SARS-Cov2 and Crispr-Cas Gene Assignment – Cracking the Code for SARS-Cov2 and the Discovery of

Cracking the Code for SARS-Cov2 and the Discovery of CRISPR-Cas Gene

Editing Mechanism

SARS-Cov2

1.) Describe the morphological structure of SARS-Cov2 virus.

According to studies through the use of Electron microscopy, the

structure of SARS-CoV-2 is speculated to be similar to that of

SARS-CoV with a virion size ranging from 70 to 90 nm (Kumar et al.

2020). The SARS-CoV-2 virus is also found to have surface viral

proteins, namely, the spike glycoprotein (S) which mediates interaction

with cell surface receptor ACE2, as well as, viral membrane (M) and

envelope (E) viral proteins that are embedded in host

membrane-derived lipid bilayer encapsulating the helical nucleocapsid

comprising viral RNA (Kumar et al. 2020).

2.) In a complete statement, state the size of the SARS-Cov2 genome.

The size of the SARS-CoV-2 genome is found to be in the range of 26

up to 32 kb (kilobases) and is comprise of 6 to 11 open reading frames

(ORFs) encoding 9680 amino acid polyproteins (Kumar et al. 2020).

3.) How does the SARS-Cov2 infect (enter) its host cell and how is it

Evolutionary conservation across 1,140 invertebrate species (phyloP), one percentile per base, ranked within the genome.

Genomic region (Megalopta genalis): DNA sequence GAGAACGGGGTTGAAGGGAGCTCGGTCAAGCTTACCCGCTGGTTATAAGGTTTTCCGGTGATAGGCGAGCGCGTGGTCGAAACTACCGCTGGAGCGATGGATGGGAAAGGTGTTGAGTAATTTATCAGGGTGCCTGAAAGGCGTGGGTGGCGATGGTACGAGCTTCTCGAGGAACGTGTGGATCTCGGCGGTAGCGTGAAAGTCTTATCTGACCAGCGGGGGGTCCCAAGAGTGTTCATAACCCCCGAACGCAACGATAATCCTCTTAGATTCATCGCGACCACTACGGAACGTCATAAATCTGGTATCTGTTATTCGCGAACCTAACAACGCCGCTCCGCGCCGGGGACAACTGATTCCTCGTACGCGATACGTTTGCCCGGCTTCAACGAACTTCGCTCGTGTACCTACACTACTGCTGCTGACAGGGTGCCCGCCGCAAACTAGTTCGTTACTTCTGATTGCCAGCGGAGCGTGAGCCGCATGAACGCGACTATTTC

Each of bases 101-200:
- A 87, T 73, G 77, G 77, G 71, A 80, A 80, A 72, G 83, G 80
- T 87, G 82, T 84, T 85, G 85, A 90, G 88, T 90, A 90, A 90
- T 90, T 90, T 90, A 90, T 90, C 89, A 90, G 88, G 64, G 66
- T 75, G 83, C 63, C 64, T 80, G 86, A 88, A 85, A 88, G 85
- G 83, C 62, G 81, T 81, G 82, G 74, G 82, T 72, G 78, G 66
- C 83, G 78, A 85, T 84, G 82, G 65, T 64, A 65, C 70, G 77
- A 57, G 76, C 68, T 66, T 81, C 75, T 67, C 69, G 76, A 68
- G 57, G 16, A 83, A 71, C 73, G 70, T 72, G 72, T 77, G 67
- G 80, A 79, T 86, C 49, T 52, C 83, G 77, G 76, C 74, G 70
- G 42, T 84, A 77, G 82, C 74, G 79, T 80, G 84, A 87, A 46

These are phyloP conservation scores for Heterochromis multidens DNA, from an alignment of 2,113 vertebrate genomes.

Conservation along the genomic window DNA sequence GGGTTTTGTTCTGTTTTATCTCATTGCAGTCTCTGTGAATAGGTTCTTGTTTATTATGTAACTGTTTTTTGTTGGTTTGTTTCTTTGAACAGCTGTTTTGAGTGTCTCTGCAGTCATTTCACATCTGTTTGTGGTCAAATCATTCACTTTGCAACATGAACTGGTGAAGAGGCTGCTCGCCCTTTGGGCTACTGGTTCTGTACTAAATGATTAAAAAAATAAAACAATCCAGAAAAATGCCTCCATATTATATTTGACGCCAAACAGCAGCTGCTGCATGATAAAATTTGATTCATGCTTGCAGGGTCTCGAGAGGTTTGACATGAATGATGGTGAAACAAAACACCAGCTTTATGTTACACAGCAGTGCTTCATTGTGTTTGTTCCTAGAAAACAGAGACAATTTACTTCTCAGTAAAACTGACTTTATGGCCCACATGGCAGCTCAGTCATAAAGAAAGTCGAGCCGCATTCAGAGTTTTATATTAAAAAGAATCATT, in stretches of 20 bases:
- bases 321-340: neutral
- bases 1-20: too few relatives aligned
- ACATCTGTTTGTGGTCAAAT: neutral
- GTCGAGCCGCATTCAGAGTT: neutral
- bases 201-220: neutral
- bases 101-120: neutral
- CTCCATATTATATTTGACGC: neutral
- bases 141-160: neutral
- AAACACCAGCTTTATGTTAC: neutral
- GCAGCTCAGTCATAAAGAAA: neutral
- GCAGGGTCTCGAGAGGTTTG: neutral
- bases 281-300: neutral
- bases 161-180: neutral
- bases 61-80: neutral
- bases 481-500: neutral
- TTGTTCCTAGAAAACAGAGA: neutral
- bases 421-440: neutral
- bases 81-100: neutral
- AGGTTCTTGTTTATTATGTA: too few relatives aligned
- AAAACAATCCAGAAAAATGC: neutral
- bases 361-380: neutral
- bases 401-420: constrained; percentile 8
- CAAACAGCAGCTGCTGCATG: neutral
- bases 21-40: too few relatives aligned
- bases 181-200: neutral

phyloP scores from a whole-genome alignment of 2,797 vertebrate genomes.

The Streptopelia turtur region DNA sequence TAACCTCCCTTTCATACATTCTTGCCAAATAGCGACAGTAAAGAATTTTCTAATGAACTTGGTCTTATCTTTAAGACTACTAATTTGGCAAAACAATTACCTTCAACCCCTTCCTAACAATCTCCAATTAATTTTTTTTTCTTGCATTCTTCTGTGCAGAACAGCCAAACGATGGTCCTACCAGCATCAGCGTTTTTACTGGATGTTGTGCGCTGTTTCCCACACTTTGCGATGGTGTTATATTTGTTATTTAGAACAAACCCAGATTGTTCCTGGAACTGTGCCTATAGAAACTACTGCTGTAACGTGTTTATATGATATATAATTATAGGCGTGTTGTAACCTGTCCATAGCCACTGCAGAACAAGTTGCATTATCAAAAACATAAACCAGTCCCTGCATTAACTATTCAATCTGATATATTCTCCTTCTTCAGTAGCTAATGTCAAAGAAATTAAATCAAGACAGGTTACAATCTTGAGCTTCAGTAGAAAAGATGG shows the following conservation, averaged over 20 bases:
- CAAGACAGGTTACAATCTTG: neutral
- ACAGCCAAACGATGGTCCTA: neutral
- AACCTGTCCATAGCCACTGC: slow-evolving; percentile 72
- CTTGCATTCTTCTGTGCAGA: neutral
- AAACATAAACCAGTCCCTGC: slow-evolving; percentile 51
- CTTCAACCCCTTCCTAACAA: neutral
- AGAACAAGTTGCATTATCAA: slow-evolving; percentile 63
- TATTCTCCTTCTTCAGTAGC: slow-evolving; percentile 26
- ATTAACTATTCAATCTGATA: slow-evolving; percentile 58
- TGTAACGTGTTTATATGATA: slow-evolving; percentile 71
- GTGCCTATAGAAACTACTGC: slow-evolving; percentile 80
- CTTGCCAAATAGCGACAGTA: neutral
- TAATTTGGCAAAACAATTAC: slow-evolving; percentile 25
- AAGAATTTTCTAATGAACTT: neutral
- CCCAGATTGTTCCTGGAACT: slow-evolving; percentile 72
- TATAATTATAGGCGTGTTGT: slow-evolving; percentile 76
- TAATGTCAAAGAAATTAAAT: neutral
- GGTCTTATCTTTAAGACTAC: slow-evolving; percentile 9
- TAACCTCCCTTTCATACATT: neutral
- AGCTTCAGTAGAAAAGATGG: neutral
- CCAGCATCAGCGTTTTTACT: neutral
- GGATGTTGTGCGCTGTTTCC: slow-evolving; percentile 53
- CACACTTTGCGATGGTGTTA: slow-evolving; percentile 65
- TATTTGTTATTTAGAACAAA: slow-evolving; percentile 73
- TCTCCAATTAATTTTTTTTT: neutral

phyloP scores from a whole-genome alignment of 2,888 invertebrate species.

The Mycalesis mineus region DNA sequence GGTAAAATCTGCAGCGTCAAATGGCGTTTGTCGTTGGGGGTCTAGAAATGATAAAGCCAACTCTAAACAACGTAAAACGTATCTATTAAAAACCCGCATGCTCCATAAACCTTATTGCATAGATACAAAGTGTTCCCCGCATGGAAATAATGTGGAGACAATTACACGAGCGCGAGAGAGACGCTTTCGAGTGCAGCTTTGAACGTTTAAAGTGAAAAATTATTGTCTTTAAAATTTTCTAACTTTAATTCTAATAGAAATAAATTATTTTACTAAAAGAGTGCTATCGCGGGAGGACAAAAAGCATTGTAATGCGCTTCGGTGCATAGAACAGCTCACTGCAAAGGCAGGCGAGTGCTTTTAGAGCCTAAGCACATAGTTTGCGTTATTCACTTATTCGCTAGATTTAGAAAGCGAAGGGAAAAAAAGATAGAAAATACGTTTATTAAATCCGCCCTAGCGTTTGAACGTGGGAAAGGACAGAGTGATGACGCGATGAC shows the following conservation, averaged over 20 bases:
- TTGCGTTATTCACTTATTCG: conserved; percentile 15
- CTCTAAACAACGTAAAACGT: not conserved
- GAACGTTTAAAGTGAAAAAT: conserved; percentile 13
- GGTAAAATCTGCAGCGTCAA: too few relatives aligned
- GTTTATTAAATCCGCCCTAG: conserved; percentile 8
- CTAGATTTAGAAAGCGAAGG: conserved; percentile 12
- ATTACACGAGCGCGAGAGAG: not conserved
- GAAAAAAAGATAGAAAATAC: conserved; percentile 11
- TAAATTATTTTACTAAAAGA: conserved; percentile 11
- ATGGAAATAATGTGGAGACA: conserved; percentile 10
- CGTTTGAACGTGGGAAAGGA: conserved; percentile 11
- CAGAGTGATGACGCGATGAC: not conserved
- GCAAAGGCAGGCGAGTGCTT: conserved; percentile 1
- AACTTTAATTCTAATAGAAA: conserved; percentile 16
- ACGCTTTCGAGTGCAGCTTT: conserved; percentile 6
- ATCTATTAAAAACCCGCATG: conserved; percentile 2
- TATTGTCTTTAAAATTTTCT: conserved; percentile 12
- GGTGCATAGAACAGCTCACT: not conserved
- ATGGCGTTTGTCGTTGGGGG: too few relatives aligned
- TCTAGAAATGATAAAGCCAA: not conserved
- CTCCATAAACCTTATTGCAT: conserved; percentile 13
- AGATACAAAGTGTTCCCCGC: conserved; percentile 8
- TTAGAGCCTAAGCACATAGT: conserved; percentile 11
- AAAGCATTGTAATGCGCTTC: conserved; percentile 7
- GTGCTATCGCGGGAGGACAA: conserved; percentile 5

replicated inside the host cell ?

The SARS-CoV-2 virus, like SARS-CoV, enters into its host target cells

through the binding of spike protein, which exhibits 10-20 times

higher affinity than that of SARS-CoV, to the

angiotensin-converting enzyme 2 (ACE2) receptor for

internalization and then the use of transmembrane serine proteases

(TMPRSS2) for S protein priming (Kumar et al. 2020). This then

results in conformational changes in the spike protein that leads to the

fusion of the viral envelope (E) protein with the host cell membrane

following the entry via an endosomal pathway (Kumar et al. 2020). This

internalization or entry is followed by the release of the viral RNA

into the host9s cytoplasm where it will undergo translation and

generate replicase polyproteins ppla and pplb which is then further

cleaved by the virus9 encoded proteinases into small proteins.

Replication of coronavirus which involves ribosomal frame-shifting

during the translation process then proceeds (Kumar et al. 2020).

Through discontinuous transcription, the replication process then

generates both genomic and multiple copies of subgenomic RNA

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